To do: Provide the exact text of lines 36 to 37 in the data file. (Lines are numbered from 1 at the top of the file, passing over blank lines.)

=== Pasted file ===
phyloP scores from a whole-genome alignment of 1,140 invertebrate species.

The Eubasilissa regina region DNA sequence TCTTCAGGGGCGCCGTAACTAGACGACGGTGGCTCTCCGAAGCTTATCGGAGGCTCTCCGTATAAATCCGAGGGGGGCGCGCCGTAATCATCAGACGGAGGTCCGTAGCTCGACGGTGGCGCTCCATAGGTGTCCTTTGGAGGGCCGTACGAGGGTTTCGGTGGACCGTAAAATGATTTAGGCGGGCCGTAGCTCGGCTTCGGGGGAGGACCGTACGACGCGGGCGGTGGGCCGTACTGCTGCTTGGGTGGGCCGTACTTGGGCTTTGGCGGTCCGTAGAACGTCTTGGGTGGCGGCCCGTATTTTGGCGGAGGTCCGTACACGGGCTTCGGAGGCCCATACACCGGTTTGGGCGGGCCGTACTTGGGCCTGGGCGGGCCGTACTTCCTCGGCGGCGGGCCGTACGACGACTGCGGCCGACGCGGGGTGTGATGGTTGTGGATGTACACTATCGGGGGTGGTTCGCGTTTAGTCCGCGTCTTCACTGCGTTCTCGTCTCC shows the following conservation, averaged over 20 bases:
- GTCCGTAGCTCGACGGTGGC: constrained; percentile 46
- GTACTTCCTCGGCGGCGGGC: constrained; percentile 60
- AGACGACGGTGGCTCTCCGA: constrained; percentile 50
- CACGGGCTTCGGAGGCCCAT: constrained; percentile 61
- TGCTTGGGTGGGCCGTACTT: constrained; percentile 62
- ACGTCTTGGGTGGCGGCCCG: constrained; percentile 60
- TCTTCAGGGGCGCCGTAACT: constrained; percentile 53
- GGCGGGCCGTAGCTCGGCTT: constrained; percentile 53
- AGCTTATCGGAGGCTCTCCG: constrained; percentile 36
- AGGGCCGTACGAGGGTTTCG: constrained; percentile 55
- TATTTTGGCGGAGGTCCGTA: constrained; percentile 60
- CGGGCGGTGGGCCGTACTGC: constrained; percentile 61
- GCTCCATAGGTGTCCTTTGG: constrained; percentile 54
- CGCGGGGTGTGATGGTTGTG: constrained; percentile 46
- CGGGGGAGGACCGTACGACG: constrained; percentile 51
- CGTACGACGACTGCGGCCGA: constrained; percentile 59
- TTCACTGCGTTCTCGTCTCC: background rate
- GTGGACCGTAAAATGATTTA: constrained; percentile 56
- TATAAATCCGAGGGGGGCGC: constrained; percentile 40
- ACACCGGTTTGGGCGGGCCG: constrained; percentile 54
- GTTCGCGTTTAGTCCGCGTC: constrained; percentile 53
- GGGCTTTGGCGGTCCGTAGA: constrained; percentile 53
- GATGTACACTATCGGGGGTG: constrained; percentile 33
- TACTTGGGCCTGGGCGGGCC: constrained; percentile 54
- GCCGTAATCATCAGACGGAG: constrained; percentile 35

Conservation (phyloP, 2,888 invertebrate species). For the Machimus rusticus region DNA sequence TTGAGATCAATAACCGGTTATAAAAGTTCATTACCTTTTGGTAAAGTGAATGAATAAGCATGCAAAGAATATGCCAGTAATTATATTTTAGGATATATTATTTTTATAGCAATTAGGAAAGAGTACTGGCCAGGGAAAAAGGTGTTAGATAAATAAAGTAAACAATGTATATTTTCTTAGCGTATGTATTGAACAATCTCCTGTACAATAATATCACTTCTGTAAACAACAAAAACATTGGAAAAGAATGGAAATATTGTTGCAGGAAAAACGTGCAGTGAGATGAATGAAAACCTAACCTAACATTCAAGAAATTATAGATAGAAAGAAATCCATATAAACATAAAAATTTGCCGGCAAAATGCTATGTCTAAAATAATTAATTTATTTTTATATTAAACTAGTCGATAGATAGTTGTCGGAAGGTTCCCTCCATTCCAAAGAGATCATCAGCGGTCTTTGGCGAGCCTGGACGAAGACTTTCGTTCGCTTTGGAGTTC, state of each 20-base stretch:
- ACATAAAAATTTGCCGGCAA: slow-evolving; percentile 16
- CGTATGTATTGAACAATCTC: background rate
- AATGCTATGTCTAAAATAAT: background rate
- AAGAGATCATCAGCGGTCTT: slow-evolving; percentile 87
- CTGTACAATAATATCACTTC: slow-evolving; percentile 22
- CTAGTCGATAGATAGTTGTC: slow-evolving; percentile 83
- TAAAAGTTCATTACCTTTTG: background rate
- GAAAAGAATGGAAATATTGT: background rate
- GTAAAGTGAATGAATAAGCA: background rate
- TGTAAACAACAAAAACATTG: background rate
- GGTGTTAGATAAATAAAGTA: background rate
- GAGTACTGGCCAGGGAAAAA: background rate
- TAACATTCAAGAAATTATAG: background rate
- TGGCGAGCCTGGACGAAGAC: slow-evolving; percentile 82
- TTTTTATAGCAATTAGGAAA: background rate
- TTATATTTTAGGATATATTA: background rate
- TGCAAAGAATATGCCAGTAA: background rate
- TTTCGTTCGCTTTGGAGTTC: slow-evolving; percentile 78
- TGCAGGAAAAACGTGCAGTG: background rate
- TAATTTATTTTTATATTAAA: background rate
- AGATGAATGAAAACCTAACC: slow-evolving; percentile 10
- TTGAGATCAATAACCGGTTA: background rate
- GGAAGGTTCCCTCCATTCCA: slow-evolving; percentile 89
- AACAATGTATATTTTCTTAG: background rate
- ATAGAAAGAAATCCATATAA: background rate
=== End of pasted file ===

- GAAAAGAATGGAAATATTGT: background rate
- GTAAAGTGAATGAATAAGCA: background rate